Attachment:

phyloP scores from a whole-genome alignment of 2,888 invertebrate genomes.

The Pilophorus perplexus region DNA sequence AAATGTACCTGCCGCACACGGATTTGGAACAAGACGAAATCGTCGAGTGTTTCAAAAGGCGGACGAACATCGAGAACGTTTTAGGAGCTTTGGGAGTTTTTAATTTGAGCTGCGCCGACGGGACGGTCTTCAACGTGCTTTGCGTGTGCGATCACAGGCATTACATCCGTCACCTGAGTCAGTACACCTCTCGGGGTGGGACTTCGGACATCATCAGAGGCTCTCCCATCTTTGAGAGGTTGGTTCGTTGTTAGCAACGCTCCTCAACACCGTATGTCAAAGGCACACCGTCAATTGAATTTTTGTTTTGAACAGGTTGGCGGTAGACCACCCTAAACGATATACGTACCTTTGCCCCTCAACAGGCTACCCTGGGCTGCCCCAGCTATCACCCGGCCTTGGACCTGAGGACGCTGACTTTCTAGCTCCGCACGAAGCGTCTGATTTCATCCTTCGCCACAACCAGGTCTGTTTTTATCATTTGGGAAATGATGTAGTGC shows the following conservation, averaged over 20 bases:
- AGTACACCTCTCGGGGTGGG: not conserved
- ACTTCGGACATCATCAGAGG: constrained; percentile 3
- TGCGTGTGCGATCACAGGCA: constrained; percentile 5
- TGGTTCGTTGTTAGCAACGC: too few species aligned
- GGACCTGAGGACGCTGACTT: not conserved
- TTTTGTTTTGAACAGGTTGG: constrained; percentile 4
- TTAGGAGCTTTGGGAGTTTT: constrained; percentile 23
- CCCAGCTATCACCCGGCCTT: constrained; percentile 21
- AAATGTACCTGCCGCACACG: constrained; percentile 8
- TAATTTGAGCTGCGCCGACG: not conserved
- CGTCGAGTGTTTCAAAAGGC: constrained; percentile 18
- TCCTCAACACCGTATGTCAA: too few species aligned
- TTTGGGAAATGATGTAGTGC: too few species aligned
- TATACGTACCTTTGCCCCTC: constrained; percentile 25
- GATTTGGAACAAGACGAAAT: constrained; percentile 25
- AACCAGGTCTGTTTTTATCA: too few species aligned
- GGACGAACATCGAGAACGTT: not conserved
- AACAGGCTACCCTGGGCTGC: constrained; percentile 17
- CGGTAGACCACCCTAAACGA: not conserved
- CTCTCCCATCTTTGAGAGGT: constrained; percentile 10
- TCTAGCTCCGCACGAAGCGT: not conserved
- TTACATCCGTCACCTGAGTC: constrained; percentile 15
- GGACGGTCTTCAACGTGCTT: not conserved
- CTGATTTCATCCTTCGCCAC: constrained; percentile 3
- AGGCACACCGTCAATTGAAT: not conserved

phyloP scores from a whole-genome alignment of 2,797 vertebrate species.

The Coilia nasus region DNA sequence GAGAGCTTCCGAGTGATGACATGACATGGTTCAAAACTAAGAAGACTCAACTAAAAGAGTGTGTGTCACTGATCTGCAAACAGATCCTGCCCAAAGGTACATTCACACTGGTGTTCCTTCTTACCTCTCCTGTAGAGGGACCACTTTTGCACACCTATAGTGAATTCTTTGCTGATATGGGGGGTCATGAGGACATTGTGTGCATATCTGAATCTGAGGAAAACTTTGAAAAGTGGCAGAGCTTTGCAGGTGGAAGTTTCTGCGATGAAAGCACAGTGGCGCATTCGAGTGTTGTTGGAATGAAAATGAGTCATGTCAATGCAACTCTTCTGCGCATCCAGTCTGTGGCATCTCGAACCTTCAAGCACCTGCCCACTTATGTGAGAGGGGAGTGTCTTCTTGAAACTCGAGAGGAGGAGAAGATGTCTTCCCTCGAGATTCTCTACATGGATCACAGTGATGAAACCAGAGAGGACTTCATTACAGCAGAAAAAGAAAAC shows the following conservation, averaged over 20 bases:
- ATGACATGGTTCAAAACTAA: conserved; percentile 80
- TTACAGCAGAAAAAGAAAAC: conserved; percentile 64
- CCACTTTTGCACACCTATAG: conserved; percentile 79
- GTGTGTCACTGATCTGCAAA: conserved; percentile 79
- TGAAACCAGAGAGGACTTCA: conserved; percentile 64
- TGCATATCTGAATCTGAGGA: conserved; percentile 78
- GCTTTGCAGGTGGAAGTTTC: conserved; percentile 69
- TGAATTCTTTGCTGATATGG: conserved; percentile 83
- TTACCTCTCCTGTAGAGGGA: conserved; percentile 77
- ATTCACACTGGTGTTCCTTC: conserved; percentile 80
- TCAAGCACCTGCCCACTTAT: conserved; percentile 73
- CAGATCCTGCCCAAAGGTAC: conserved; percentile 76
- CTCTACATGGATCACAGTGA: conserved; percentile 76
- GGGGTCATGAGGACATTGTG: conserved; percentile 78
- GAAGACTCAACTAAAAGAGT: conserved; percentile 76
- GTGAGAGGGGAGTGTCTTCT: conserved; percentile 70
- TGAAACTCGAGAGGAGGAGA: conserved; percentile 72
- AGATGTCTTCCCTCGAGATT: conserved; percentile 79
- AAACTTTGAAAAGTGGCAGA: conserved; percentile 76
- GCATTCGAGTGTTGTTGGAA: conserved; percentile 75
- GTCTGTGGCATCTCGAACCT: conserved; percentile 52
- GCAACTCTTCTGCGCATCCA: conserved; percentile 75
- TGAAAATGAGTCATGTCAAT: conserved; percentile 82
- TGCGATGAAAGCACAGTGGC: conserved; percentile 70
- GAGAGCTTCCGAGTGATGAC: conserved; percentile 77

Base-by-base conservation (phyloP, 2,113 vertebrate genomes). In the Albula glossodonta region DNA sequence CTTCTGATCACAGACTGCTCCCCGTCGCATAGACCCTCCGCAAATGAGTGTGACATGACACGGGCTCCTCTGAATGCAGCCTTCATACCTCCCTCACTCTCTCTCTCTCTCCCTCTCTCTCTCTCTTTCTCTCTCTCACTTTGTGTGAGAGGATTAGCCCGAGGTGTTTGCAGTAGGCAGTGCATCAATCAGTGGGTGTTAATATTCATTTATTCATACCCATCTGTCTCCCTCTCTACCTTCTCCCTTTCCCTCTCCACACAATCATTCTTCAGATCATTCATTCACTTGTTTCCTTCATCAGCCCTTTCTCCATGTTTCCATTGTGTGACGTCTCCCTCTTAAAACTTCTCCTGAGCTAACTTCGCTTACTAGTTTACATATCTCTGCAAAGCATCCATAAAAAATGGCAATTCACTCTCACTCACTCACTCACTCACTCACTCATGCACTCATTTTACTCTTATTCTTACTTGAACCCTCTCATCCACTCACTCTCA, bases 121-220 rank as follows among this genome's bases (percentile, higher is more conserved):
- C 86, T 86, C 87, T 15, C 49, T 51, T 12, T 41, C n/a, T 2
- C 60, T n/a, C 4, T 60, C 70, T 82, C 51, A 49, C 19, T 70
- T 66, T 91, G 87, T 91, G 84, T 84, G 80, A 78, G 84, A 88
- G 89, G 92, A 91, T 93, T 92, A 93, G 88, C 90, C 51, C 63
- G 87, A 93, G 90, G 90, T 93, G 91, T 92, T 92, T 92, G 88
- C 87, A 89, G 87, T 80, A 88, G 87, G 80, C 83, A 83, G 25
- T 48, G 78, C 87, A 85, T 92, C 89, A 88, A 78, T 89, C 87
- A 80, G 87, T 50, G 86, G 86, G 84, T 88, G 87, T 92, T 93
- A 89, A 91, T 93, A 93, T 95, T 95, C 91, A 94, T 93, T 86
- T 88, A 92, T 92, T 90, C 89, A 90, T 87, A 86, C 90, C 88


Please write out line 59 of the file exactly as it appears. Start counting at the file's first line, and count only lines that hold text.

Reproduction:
- G 89, G 92, A 91, T 93, T 92, A 93, G 88, C 90, C 51, C 63